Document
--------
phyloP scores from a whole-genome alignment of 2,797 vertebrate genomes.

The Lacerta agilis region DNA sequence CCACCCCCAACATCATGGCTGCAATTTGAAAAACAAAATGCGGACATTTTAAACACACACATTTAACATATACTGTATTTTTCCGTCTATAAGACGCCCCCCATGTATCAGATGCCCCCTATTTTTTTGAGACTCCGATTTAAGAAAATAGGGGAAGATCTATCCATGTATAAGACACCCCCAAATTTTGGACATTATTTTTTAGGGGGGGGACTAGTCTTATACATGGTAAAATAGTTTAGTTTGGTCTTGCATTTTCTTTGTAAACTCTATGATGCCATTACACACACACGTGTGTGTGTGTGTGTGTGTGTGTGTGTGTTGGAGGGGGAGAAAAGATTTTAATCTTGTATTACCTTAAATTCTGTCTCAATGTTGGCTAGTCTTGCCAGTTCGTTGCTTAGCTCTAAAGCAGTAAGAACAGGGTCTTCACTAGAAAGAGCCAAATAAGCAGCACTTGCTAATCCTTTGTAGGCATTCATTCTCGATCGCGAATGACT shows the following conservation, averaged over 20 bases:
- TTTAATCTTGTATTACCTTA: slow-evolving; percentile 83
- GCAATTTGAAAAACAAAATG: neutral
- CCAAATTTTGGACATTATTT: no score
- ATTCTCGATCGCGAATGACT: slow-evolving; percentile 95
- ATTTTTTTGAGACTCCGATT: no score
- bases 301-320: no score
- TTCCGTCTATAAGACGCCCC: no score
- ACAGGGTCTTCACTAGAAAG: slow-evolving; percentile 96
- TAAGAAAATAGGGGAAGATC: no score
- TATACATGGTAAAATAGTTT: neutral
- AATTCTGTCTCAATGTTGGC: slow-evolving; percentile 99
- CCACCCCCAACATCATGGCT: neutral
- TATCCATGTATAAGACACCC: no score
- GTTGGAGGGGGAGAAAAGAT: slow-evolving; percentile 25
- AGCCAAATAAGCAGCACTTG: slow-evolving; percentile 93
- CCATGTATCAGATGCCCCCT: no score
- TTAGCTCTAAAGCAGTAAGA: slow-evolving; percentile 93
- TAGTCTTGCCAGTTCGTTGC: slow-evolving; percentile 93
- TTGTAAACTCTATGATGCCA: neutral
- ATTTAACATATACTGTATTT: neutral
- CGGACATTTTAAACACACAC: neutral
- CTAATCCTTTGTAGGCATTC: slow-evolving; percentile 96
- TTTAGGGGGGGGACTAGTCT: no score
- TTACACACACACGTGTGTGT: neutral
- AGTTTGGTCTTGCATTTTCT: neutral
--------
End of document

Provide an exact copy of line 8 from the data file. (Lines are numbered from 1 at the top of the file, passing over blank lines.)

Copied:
- bases 301-320: no score